Something quite different today: the beginning of a story that dates back almost 30 years. Yes, I was a child when I first got the idea for it (and the title – the name Edna has never changed). I’ve lost the original version and have ended up rewriting it once or twice every decade since. The ending always varies, and sometimes disappears altogether. I’ve never been satisfied with the story, have never felt it was complete. Perhaps this is the story of my life?
Edna had her devilish streak of course, but on the whole she resembled the great-aunt she had been named after: trim, prim and efficient. She didn’t own a TV – instead, she liked curling up with a good or even average book on her sofa. She cooked twice a week and froze it all in neat little batches. Occasionally she might keep herself company with a small glass of sweet sherry. No excesses of any kind.
She also liked going to the library. Which was quite fortunate, really, since she was the village librarian. This was no poncey Multimedia Resource Centre, but a good old-fashioned village library that had somehow managed to survive local council cuts, although it was no longer open daily. It had a play area for children, a cosy seating area for reading the papers and countless dusty reference volumes outlining the delights of the local area, of which there were many. They had some CDs and DVDs, of course, but no computers, and the returns were still done with card index files. This was the job that everyone thought was deadly dull, but Edna quite liked the sheer mindlessness of it.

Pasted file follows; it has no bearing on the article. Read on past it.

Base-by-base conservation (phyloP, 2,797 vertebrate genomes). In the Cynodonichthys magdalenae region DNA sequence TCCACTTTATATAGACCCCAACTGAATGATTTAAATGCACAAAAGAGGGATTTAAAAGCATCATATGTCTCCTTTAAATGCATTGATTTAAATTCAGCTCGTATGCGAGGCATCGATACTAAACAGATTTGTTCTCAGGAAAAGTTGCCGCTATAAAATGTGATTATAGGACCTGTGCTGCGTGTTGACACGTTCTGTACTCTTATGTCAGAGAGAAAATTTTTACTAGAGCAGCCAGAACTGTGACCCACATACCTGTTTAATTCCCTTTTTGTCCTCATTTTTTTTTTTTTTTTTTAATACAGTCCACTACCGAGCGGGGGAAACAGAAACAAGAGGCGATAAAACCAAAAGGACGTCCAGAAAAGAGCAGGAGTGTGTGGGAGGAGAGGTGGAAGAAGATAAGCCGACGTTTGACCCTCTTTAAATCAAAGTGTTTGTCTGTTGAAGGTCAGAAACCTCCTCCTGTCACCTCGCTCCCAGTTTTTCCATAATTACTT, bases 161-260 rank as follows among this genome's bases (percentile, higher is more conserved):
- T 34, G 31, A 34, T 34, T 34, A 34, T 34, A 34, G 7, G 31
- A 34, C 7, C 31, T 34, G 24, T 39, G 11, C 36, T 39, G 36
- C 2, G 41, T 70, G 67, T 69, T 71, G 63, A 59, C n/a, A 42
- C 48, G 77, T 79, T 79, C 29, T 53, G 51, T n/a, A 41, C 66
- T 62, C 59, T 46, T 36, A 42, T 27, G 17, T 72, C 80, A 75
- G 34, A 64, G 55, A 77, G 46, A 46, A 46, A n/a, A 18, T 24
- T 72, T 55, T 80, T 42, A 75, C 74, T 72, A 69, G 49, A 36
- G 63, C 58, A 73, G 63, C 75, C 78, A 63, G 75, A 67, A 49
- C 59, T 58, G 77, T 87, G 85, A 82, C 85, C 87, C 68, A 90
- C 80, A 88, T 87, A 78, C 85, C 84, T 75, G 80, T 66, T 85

It was precisely those card index files that Edna was re-indexing one quiet Thursday morning, when, under her curtain of hair, she saw two bare feet come to a stop in front of her desk. She looked up and saw an angel. So startled was she, that she dropped the card-drawer with an almighty crash and the cards all came tumbling onto the floor.
‘Heaven’s bells and hallelujah!’ The angel jumped.
This was so extreme that Edna had to smile amidst her confusion. It must be a joke. A fancy dress party. Or a poor madman wandering about lost.
‘Can I help you?’ asked Edna in her most professional voice.
The angel smiled beatifically. He really was gorgeous, with very big, strikingly blue eyes, long lashes, wavy hair right up to his shoulders and rosy cheeks.
‘No, no, let me help you!’